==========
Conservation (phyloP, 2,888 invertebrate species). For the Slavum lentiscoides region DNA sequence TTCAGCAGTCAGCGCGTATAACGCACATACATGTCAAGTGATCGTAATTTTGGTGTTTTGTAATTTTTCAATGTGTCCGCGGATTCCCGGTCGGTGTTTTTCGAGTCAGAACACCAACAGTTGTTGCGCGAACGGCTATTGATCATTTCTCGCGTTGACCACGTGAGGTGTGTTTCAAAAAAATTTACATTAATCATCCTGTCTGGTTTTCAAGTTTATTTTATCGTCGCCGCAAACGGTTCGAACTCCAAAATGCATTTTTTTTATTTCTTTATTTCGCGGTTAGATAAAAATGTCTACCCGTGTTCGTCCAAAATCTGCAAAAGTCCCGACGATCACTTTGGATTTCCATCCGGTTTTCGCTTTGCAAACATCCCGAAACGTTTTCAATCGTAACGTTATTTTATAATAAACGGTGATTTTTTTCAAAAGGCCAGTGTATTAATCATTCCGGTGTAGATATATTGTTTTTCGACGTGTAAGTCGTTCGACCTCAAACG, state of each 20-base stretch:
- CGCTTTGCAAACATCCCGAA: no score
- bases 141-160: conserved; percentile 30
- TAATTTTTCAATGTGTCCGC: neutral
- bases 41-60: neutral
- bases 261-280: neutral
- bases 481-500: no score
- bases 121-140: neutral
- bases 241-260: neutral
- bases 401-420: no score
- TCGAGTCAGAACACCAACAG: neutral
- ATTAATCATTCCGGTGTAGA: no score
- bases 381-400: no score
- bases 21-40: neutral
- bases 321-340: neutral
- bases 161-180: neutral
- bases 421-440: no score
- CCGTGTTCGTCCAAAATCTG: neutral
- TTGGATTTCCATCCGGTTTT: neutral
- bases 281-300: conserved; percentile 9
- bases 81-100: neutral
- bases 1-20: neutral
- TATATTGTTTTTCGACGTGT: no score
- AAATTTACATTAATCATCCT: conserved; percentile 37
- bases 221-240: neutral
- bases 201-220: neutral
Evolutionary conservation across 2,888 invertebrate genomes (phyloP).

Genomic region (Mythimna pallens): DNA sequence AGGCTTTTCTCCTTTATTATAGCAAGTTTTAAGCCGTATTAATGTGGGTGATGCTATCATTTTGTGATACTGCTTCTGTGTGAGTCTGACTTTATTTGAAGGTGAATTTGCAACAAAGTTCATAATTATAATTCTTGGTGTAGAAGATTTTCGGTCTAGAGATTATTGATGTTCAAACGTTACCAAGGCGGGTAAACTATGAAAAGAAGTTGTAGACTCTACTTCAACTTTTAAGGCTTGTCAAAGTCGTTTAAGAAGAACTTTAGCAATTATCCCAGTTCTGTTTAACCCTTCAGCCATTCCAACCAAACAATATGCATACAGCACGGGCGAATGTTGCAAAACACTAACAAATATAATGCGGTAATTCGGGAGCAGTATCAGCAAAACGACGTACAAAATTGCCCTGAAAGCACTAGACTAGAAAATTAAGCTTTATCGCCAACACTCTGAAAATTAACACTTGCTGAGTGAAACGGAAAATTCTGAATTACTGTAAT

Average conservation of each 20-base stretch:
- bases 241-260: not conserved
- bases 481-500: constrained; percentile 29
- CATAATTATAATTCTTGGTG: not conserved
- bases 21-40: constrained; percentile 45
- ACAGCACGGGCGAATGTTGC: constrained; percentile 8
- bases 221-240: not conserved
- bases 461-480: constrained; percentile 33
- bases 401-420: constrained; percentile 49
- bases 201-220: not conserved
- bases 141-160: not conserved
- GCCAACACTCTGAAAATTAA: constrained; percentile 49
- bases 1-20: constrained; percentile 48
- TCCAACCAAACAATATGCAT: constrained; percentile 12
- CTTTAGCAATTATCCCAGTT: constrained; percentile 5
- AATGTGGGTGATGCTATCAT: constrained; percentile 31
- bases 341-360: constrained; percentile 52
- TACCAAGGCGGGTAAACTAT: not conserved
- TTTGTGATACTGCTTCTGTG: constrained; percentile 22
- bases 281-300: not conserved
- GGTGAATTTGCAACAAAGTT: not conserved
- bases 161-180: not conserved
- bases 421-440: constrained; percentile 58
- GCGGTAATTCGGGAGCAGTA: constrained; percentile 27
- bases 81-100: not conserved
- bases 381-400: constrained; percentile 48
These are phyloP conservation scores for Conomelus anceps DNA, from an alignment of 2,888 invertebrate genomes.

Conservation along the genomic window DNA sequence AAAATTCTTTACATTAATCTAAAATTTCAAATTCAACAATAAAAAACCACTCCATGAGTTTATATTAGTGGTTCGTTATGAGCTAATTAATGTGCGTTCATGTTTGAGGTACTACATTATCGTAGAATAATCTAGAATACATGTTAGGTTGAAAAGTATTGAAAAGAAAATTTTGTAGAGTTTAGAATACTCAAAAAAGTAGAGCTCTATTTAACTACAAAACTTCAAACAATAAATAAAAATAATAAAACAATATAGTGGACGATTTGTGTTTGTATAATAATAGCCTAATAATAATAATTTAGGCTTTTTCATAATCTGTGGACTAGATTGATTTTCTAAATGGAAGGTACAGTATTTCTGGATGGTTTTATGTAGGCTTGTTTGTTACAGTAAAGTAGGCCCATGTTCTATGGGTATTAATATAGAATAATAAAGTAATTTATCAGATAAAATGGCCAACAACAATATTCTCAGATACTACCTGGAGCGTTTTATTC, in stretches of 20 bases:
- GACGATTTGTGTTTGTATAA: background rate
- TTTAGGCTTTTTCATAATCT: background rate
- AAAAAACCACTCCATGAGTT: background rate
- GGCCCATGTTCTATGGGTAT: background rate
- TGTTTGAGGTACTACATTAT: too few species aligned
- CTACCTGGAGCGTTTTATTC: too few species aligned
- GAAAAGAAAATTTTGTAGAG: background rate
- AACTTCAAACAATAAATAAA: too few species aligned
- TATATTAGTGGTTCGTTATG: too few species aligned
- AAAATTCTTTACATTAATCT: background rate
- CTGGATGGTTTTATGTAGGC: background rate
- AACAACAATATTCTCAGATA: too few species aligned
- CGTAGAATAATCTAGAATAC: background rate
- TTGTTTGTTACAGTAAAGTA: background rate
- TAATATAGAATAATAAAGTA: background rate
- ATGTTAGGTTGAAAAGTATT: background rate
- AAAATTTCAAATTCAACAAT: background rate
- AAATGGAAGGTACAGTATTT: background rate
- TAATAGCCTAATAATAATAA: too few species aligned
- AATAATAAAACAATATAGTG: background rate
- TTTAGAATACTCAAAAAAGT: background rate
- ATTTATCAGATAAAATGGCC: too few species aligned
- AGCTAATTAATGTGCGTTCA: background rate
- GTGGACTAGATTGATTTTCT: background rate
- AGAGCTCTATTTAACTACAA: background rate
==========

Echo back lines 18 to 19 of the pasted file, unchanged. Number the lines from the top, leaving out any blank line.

- CCGTGTTCGTCCAAAATCTG: neutral
- TTGGATTTCCATCCGGTTTT: neutral